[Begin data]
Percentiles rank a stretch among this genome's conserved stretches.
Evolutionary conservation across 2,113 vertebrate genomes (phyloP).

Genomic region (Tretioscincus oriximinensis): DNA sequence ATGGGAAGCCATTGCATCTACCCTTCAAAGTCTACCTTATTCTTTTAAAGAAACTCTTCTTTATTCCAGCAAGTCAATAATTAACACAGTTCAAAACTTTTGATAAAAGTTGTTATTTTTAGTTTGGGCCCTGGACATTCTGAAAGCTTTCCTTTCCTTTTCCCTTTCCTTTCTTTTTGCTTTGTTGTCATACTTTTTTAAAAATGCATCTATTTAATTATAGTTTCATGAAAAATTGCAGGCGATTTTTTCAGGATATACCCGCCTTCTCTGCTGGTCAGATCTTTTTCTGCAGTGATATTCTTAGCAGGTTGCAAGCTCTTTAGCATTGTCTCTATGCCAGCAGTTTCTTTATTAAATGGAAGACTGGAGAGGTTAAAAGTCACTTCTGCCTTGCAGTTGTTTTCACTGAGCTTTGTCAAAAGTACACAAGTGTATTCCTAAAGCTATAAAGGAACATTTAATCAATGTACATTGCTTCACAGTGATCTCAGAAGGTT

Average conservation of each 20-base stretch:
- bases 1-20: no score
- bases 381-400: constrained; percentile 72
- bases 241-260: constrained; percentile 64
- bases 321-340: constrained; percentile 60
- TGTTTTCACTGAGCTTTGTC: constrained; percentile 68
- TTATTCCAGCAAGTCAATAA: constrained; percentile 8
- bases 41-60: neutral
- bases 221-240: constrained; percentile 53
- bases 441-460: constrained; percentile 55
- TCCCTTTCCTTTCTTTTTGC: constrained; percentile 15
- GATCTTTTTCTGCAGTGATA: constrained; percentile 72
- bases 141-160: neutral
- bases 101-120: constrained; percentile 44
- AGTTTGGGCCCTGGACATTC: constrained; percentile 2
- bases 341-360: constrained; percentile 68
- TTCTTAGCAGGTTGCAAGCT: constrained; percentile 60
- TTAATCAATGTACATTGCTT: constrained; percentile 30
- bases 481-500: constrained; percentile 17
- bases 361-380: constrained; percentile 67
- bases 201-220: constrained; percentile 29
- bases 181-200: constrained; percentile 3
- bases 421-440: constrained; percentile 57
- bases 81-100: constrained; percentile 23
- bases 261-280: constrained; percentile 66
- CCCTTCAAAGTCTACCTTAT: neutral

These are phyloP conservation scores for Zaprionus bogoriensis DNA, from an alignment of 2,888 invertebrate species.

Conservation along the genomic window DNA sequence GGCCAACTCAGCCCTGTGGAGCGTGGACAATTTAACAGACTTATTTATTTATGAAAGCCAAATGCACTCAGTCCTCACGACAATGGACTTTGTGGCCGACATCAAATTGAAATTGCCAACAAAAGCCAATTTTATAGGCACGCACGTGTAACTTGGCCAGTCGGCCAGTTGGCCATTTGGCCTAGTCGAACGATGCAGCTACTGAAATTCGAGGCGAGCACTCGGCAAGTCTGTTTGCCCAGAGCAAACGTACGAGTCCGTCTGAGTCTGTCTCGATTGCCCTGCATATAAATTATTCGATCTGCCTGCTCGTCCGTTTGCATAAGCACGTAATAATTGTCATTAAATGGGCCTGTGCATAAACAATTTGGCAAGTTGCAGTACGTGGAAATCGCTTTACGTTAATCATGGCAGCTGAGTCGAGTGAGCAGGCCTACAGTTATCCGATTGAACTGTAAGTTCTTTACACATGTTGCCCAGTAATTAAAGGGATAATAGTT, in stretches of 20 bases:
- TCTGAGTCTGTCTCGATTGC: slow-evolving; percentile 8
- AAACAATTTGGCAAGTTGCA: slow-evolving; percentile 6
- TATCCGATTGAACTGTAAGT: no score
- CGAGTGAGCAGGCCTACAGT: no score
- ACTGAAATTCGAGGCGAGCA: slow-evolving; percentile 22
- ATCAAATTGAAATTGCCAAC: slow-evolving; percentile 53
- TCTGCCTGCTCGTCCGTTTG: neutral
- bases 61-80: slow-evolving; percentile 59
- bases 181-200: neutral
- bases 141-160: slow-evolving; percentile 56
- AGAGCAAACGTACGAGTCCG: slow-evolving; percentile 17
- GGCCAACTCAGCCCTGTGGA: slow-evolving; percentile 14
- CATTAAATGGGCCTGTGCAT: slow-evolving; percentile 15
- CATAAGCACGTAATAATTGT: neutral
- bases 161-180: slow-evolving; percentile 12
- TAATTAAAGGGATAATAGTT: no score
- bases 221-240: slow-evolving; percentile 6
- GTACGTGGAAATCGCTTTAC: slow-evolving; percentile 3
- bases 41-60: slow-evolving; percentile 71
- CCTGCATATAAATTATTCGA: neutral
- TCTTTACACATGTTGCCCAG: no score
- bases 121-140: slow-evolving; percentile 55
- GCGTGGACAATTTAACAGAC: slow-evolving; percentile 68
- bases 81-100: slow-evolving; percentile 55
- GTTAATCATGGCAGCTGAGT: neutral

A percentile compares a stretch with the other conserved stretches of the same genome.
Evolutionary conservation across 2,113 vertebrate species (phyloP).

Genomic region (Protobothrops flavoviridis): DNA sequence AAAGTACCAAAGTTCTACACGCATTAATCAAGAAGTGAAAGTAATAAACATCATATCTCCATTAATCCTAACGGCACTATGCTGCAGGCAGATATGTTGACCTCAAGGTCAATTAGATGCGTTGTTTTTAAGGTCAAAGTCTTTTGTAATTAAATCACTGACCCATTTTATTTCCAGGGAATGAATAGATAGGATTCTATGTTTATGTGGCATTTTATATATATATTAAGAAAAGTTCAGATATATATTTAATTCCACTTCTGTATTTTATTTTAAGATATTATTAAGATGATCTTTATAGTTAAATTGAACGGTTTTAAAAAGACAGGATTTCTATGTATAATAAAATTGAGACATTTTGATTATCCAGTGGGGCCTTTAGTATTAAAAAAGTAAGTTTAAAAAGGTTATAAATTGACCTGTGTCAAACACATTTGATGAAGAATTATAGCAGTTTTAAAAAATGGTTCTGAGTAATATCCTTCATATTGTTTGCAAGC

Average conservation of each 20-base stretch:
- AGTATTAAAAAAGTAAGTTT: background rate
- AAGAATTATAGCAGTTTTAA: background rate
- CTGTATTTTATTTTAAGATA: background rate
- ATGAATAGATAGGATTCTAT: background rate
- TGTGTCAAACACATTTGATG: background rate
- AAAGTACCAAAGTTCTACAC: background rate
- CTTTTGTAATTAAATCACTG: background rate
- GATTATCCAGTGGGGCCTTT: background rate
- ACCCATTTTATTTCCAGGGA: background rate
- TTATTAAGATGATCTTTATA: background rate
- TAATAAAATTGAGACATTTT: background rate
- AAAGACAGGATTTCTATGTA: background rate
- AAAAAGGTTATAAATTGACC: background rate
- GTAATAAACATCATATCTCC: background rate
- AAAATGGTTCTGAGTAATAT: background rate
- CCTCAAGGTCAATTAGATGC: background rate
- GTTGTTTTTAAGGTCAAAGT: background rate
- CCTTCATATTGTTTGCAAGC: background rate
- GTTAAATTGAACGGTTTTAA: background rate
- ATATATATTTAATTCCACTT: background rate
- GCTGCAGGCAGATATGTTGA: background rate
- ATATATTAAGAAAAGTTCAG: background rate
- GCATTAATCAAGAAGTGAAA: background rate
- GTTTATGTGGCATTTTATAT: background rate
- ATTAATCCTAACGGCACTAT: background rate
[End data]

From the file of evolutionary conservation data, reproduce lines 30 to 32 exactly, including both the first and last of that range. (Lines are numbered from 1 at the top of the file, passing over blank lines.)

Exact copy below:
These are phyloP conservation scores for Zaprionus bogoriensis DNA, from an alignment of 2,888 invertebrate species.

Conservation along the genomic window DNA sequence GGCCAACTCAGCCCTGTGGAGCGTGGACAATTTAACAGACTTATTTATTTATGAAAGCCAAATGCACTCAGTCCTCACGACAATGGACTTTGTGGCCGACATCAAATTGAAATTGCCAACAAAAGCCAATTTTATAGGCACGCACGTGTAACTTGGCCAGTCGGCCAGTTGGCCATTTGGCCTAGTCGAACGATGCAGCTACTGAAATTCGAGGCGAGCACTCGGCAAGTCTGTTTGCCCAGAGCAAACGTACGAGTCCGTCTGAGTCTGTCTCGATTGCCCTGCATATAAATTATTCGATCTGCCTGCTCGTCCGTTTGCATAAGCACGTAATAATTGTCATTAAATGGGCCTGTGCATAAACAATTTGGCAAGTTGCAGTACGTGGAAATCGCTTTACGTTAATCATGGCAGCTGAGTCGAGTGAGCAGGCCTACAGTTATCCGATTGAACTGTAAGTTCTTTACACATGTTGCCCAGTAATTAAAGGGATAATAGTT, in stretches of 20 bases:
- TCTGAGTCTGTCTCGATTGC: slow-evolving; percentile 8